The peach-hued interior of Korean restaurant Haewah Dal sits on one of Long Beach, California’s main drags. The small, sophisticated space, designed by New York firm o-n, uses a series of curved frames that nest like a Russian doll to enclose the eatery’s dining room. These sculpted elements turn what could have been a long, narrow extrusion into a complex space that feels like much more than a street-facing storefront.
“We drew inspiration from irworobongdo, a traditional decorative screen that featured prominently during Korea’s Joseon dynasty,” o-n principal Davis Owen said. “We were intrigued by the efficiency of this type of screen and how it collapses an immense depth of space.”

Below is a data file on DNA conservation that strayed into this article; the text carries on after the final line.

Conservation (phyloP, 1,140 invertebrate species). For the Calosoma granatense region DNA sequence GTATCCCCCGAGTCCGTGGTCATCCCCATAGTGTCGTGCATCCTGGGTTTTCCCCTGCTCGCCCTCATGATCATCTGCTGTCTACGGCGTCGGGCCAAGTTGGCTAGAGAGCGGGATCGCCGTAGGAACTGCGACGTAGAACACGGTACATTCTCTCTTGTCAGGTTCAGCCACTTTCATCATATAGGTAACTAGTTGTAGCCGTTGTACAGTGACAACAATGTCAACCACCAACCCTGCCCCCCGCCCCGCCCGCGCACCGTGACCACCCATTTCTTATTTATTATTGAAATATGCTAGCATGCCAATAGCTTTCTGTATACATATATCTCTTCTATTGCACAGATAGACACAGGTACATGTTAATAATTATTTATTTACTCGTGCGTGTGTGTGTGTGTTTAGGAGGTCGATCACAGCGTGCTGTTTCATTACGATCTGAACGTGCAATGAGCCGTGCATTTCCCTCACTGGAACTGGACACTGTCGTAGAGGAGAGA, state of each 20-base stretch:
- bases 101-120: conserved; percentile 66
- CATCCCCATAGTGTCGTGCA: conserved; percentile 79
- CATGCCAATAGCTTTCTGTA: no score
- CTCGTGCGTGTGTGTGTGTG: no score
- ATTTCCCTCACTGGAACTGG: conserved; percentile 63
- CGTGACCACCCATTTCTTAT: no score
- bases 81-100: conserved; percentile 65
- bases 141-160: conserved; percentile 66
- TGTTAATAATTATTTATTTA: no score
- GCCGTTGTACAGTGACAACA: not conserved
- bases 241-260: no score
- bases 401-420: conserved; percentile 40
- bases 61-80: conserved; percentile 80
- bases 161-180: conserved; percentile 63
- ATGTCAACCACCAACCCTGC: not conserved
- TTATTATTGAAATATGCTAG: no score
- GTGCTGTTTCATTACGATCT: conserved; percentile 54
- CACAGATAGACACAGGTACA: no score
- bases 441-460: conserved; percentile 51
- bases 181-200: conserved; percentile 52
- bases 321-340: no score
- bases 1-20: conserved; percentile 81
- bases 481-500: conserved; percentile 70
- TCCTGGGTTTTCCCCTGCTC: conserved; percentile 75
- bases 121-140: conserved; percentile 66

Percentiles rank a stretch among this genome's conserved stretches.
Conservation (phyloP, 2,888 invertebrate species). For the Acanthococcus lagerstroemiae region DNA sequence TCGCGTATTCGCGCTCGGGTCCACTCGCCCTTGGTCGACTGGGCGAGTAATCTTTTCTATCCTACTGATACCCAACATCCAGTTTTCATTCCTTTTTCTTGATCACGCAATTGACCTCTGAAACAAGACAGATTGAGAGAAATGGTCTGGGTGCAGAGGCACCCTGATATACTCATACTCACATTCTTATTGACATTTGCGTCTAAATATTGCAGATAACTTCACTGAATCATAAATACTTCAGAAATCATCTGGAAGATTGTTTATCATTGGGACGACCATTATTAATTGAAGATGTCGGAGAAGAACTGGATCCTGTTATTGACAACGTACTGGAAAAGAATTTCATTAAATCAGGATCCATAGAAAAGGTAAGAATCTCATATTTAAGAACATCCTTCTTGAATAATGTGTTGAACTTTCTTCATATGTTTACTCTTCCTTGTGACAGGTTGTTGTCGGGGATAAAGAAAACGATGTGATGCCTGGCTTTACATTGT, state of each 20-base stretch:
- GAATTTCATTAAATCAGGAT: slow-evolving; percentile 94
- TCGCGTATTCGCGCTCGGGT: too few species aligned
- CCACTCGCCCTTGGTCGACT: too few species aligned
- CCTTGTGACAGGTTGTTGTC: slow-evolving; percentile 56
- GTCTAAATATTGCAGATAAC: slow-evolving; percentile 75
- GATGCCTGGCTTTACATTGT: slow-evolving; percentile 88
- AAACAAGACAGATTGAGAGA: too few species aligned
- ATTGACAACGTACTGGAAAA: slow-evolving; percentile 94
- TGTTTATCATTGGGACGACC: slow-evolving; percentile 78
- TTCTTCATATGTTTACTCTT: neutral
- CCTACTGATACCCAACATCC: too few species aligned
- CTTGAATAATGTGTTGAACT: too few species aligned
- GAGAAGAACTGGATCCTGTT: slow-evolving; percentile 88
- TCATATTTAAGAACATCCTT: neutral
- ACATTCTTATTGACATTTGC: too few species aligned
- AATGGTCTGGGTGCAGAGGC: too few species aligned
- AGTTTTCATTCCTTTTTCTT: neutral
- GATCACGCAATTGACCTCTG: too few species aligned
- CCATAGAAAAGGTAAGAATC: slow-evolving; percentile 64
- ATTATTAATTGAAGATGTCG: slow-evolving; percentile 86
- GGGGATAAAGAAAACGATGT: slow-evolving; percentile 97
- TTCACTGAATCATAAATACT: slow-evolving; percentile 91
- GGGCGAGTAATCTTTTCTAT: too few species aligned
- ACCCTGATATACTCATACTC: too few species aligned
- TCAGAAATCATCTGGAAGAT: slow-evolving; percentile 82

Organic furnishings join a grid of marbled sconces that evoke celestial bodies, a nod to the restaurant’s name, which is Korean for sun and moon. With additional light emanating from recessed neon tubes, the restaurant can be washed in a slew of colors. These features break up the monolithic space and help establish a cozy atmosphere inside.
Header image: An array of sconces cover nested arched ceilings that add depth to the storefront space. (Louis Trinh)